Minimally Invasive Posterior Cervical Fusion

Minimally invasive posterior cervical fusion is a procedure used to relieve neck pain (radiculopathy) by removing the pressure on pinched nerves that has been unrelieved by conservative measures.

During the procedure a titanium cervical cage, about the size of a tic tac, is placed between the facet joints. This lifts the facet joint relieving the pressure on the pinched nerve. Bone graft material is inserted in and around the cage to promote fusion without the use of hardware (screws and plates).

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What is a Minimally Invasive Posterior Cervical Fusion?

Minimally invasive posterior cervical fusion is a procedure used to treat pinched nerves caused by degenerative disc disease, spondylosis or radiculopathy that has been unrelieved by conservative measures.

The surgeon makes a small incision in the back of the neck (posterior approach) to gain access to the spine. The surgeon will place bone graft material in the cage. Then under fluoroscopic guidance a special surgical instrument holding the cage is inserted between the facet joints and the cervical cage is released between the facet joints. Once the cage is in place more bone graft material is placed around the cage and on the facet joint above and below the cage. The soft tissues of the neck are moved back into place and the incision is closed.

Who is a Candidate for a Minimally Invasive Posterior Cervical Fusion?

Candidates for minimally invasive posterior cervical fusion typically have ongoing arm and neck pain. Once all conservative treatment methods have been exhausted, consult with your spine surgeon to determine if a minimally invasive posterior cervical is right for you.

Patients who may experience relief from a minimally invasive posterior cervical fusion often have:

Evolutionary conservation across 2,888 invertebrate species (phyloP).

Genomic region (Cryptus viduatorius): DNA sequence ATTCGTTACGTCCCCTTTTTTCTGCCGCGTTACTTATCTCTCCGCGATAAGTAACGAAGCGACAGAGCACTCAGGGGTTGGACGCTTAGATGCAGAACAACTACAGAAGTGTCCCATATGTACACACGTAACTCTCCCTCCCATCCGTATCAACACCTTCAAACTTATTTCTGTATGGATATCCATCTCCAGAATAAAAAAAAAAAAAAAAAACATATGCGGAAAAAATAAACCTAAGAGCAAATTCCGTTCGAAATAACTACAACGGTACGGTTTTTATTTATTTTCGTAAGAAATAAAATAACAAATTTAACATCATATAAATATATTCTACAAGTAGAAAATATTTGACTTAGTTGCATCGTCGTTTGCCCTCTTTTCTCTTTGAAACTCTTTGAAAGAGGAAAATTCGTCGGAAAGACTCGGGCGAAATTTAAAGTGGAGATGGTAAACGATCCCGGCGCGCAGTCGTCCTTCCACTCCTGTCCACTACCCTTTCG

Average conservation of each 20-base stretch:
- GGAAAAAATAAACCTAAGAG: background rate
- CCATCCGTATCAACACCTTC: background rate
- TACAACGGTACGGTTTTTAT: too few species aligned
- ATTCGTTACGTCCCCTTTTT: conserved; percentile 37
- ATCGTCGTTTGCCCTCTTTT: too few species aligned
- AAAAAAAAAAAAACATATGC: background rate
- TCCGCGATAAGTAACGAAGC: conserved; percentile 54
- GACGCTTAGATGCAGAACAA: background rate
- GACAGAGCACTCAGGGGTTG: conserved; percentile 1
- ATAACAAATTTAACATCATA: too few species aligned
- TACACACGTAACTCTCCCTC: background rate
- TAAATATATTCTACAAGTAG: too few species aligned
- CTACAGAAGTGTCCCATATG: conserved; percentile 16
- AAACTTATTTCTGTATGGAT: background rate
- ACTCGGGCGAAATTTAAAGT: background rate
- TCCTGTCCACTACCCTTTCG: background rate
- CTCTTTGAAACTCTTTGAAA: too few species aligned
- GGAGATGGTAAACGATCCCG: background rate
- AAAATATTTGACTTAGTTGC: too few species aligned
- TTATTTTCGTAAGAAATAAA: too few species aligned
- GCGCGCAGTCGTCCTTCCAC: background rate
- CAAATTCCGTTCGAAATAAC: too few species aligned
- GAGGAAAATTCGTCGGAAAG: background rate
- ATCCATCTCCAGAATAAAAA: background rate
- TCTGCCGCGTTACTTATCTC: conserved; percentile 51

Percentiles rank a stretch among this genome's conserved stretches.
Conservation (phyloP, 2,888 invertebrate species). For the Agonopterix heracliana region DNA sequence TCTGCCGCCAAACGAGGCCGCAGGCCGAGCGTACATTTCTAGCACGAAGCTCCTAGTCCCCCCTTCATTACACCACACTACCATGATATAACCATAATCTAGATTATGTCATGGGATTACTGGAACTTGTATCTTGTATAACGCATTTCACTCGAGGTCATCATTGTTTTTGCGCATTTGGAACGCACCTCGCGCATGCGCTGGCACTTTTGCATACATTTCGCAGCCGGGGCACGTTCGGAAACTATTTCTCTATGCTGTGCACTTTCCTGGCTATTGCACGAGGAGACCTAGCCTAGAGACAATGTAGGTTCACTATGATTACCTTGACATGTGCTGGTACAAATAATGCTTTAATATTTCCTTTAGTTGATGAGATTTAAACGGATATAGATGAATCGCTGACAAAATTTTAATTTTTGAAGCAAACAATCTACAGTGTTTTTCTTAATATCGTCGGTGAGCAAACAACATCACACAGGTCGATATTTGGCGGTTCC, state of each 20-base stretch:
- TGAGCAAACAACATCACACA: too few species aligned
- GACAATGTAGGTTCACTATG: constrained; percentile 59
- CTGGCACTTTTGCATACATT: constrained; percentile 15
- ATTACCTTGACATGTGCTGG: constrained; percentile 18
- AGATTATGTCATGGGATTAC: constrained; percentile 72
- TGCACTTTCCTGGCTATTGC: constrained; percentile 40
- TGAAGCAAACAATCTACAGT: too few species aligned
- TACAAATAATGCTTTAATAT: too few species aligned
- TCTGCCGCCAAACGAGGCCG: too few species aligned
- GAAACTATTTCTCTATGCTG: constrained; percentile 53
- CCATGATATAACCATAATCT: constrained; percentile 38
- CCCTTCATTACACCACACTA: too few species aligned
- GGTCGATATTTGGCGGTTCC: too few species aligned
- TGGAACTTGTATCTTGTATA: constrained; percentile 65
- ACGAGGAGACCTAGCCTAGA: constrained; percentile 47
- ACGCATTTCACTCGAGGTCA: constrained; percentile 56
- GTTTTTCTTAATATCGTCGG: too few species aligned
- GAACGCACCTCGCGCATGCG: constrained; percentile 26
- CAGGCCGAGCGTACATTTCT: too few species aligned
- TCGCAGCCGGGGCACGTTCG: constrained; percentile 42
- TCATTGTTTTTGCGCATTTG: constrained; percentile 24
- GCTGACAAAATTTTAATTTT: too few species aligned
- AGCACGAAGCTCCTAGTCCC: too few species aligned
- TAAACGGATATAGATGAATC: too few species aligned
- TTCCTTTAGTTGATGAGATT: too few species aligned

• Degenerative disc disease
  • Weakness in their hand or arm
  • Pain in the arm and neck pain
  • Not see improvement with physical therapy and/or medication

Be sure to consider all risk and benefits of spine surgery before making your decision.

What to Expect After a Minimally Invasive Posterior Cervical Fusion

As with any surgery you will experience some pain and discomfort. This is due to the incision and muscles being moved while surgery is being performed. If you had pain and numbness prior to your surgery, you may have these afterwards as well; especially if you had any delicate surgery around the nerve itself. This will gradually improve as you heal.

You will wear a hard cervical brace for several weeks allowing the bone graft material to bond with the vertebrae above and below its insertion area. Once the area is healing adequately you will move into a soft collar and will start physical therapy. It’s important to complete the entire physical therapy prescribed ensure the best possible outcome from you surgery.

Results of a Minimally Invasive Posterior Cervical Fusion

Patients often have immediate improvement in their symptoms. There is no bone or disc removed. Patients do not have problems swallowing or speaking as they sometimes do after an anterior (front of neck) approach. There is also a quicker return to normal function and it leaves future surgical options open.

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